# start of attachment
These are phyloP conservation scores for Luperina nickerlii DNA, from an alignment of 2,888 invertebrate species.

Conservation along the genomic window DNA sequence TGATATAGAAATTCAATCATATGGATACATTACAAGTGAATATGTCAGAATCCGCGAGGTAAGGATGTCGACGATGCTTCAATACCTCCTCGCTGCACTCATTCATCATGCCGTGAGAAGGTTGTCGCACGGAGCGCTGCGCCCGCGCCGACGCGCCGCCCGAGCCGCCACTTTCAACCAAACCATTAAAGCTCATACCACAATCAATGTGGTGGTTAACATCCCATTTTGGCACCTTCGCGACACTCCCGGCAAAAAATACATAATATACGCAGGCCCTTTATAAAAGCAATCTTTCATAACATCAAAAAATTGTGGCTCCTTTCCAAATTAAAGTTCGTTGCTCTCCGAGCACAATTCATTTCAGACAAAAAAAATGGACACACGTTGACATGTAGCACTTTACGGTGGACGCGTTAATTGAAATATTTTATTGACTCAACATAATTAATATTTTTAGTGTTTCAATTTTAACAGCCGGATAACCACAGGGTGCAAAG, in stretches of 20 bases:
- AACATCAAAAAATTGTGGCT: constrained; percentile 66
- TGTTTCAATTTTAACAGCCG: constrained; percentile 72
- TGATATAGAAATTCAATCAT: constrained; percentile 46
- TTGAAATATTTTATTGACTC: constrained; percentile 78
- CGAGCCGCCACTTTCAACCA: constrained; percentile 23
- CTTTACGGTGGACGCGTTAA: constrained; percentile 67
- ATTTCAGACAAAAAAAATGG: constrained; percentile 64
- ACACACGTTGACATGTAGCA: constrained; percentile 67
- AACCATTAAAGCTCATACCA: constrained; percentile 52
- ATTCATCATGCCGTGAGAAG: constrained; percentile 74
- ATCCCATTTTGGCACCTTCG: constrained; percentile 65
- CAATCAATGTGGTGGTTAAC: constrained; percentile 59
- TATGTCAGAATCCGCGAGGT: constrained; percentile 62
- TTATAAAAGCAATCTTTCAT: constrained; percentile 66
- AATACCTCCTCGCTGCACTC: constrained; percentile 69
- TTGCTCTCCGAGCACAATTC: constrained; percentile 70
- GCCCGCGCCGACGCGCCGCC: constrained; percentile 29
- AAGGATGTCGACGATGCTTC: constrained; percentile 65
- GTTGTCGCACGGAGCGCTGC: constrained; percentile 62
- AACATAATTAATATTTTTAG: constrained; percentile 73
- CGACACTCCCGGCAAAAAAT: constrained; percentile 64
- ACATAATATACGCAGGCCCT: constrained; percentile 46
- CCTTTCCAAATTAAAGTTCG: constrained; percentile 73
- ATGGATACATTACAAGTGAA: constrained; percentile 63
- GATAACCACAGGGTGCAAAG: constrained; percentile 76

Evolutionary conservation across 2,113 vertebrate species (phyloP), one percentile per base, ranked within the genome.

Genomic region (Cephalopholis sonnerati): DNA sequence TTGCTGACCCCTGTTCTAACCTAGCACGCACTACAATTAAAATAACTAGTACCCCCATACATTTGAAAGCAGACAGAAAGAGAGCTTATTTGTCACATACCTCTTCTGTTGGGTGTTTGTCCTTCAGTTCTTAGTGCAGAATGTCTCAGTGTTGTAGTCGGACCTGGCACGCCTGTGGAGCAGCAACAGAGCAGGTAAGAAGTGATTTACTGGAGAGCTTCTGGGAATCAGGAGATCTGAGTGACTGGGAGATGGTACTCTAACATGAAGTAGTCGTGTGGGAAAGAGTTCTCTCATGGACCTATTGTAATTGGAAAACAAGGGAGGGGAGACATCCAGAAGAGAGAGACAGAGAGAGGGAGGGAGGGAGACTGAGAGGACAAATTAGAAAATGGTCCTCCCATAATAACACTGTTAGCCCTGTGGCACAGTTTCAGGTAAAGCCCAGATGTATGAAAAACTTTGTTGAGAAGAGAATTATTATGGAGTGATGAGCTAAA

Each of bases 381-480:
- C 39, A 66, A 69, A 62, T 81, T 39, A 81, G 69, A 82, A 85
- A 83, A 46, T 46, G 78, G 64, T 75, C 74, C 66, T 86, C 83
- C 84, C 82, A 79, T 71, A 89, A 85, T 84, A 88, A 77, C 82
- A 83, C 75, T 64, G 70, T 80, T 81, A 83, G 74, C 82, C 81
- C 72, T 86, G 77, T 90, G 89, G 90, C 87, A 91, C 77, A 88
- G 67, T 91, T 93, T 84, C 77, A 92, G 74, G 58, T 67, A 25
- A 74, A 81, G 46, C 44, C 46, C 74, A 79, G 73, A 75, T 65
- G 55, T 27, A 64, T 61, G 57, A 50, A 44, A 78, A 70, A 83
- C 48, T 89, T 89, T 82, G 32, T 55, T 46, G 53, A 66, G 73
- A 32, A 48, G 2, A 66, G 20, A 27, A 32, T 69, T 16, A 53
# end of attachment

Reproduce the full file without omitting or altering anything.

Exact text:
These are phyloP conservation scores for Luperina nickerlii DNA, from an alignment of 2,888 invertebrate species.

Conservation along the genomic window DNA sequence TGATATAGAAATTCAATCATATGGATACATTACAAGTGAATATGTCAGAATCCGCGAGGTAAGGATGTCGACGATGCTTCAATACCTCCTCGCTGCACTCATTCATCATGCCGTGAGAAGGTTGTCGCACGGAGCGCTGCGCCCGCGCCGACGCGCCGCCCGAGCCGCCACTTTCAACCAAACCATTAAAGCTCATACCACAATCAATGTGGTGGTTAACATCCCATTTTGGCACCTTCGCGACACTCCCGGCAAAAAATACATAATATACGCAGGCCCTTTATAAAAGCAATCTTTCATAACATCAAAAAATTGTGGCTCCTTTCCAAATTAAAGTTCGTTGCTCTCCGAGCACAATTCATTTCAGACAAAAAAAATGGACACACGTTGACATGTAGCACTTTACGGTGGACGCGTTAATTGAAATATTTTATTGACTCAACATAATTAATATTTTTAGTGTTTCAATTTTAACAGCCGGATAACCACAGGGTGCAAAG, in stretches of 20 bases:
- AACATCAAAAAATTGTGGCT: constrained; percentile 66
- TGTTTCAATTTTAACAGCCG: constrained; percentile 72
- TGATATAGAAATTCAATCAT: constrained; percentile 46
- TTGAAATATTTTATTGACTC: constrained; percentile 78
- CGAGCCGCCACTTTCAACCA: constrained; percentile 23
- CTTTACGGTGGACGCGTTAA: constrained; percentile 67
- ATTTCAGACAAAAAAAATGG: constrained; percentile 64
- ACACACGTTGACATGTAGCA: constrained; percentile 67
- AACCATTAAAGCTCATACCA: constrained; percentile 52
- ATTCATCATGCCGTGAGAAG: constrained; percentile 74
- ATCCCATTTTGGCACCTTCG: constrained; percentile 65
- CAATCAATGTGGTGGTTAAC: constrained; percentile 59
- TATGTCAGAATCCGCGAGGT: constrained; percentile 62
- TTATAAAAGCAATCTTTCAT: constrained; percentile 66
- AATACCTCCTCGCTGCACTC: constrained; percentile 69
- TTGCTCTCCGAGCACAATTC: constrained; percentile 70
- GCCCGCGCCGACGCGCCGCC: constrained; percentile 29
- AAGGATGTCGACGATGCTTC: constrained; percentile 65
- GTTGTCGCACGGAGCGCTGC: constrained; percentile 62
- AACATAATTAATATTTTTAG: constrained; percentile 73
- CGACACTCCCGGCAAAAAAT: constrained; percentile 64
- ACATAATATACGCAGGCCCT: constrained; percentile 46
- CCTTTCCAAATTAAAGTTCG: constrained; percentile 73
- ATGGATACATTACAAGTGAA: constrained; percentile 63
- GATAACCACAGGGTGCAAAG: constrained; percentile 76

Evolutionary conservation across 2,113 vertebrate species (phyloP), one percentile per base, ranked within the genome.

Genomic region (Cephalopholis sonnerati): DNA sequence TTGCTGACCCCTGTTCTAACCTAGCACGCACTACAATTAAAATAACTAGTACCCCCATACATTTGAAAGCAGACAGAAAGAGAGCTTATTTGTCACATACCTCTTCTGTTGGGTGTTTGTCCTTCAGTTCTTAGTGCAGAATGTCTCAGTGTTGTAGTCGGACCTGGCACGCCTGTGGAGCAGCAACAGAGCAGGTAAGAAGTGATTTACTGGAGAGCTTCTGGGAATCAGGAGATCTGAGTGACTGGGAGATGGTACTCTAACATGAAGTAGTCGTGTGGGAAAGAGTTCTCTCATGGACCTATTGTAATTGGAAAACAAGGGAGGGGAGACATCCAGAAGAGAGAGACAGAGAGAGGGAGGGAGGGAGACTGAGAGGACAAATTAGAAAATGGTCCTCCCATAATAACACTGTTAGCCCTGTGGCACAGTTTCAGGTAAAGCCCAGATGTATGAAAAACTTTGTTGAGAAGAGAATTATTATGGAGTGATGAGCTAAA

Each of bases 381-480:
- C 39, A 66, A 69, A 62, T 81, T 39, A 81, G 69, A 82, A 85
- A 83, A 46, T 46, G 78, G 64, T 75, C 74, C 66, T 86, C 83
- C 84, C 82, A 79, T 71, A 89, A 85, T 84, A 88, A 77, C 82
- A 83, C 75, T 64, G 70, T 80, T 81, A 83, G 74, C 82, C 81
- C 72, T 86, G 77, T 90, G 89, G 90, C 87, A 91, C 77, A 88
- G 67, T 91, T 93, T 84, C 77, A 92, G 74, G 58, T 67, A 25
- A 74, A 81, G 46, C 44, C 46, C 74, A 79, G 73, A 75, T 65
- G 55, T 27, A 64, T 61, G 57, A 50, A 44, A 78, A 70, A 83
- C 48, T 89, T 89, T 82, G 32, T 55, T 46, G 53, A 66, G 73
- A 32, A 48, G 2, A 66, G 20, A 27, A 32, T 69, T 16, A 53